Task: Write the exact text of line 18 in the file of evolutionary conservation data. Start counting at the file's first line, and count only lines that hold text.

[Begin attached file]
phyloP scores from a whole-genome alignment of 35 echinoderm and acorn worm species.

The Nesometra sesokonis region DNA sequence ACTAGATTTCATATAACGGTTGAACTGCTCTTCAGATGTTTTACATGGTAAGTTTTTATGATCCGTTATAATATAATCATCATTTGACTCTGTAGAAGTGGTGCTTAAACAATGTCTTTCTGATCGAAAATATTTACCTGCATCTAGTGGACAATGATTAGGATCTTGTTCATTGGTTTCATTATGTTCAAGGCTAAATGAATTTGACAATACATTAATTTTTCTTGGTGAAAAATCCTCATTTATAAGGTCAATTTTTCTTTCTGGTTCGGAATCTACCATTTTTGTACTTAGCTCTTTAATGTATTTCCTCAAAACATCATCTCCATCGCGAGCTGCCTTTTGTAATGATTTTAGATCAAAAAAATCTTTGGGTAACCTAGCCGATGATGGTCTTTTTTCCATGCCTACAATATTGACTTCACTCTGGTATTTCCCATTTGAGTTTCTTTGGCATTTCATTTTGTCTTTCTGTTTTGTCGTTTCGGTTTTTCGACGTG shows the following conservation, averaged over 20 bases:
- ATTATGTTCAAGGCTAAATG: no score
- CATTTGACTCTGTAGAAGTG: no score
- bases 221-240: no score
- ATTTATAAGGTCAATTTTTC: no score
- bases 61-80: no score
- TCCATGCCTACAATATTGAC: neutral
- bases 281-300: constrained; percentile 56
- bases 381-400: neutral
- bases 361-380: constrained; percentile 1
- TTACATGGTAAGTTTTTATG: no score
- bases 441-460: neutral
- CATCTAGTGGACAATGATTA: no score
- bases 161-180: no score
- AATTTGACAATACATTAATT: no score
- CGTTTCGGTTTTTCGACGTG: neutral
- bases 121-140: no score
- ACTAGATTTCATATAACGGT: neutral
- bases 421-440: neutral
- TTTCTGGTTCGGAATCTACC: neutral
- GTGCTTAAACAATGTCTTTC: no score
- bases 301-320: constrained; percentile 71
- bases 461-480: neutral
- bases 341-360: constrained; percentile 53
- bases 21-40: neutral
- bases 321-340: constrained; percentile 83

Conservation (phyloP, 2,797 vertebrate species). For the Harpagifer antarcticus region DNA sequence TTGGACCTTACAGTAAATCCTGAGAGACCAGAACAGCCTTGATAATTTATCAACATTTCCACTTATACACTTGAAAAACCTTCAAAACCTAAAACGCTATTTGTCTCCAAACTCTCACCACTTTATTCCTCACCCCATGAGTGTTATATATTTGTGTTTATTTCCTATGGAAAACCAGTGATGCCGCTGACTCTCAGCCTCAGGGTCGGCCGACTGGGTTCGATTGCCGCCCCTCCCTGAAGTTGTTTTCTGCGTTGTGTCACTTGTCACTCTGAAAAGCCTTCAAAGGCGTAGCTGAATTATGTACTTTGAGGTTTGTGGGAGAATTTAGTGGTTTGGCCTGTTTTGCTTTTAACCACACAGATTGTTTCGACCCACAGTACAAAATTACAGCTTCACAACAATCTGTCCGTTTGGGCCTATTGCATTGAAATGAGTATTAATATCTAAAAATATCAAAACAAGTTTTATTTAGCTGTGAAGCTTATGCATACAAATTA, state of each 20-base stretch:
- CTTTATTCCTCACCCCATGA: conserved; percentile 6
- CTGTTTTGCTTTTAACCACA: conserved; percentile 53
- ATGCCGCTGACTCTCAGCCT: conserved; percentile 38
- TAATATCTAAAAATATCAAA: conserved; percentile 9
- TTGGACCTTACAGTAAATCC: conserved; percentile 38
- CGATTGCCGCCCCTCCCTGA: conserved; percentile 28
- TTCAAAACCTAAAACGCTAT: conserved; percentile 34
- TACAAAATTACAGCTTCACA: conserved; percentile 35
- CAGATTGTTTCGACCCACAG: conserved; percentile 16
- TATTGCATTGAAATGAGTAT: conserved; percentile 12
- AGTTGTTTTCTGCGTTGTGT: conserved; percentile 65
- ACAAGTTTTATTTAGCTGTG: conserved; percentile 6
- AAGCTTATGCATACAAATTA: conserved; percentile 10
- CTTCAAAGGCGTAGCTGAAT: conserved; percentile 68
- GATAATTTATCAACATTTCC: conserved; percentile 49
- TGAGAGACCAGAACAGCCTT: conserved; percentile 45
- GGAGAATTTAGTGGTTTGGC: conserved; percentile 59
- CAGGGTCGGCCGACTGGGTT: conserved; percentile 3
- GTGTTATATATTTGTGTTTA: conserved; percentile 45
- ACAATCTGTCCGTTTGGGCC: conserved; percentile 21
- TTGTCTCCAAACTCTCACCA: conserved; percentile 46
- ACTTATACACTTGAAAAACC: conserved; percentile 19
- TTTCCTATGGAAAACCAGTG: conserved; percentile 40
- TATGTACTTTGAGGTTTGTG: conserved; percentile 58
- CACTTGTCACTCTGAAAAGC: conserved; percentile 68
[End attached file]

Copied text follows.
- bases 121-140: no score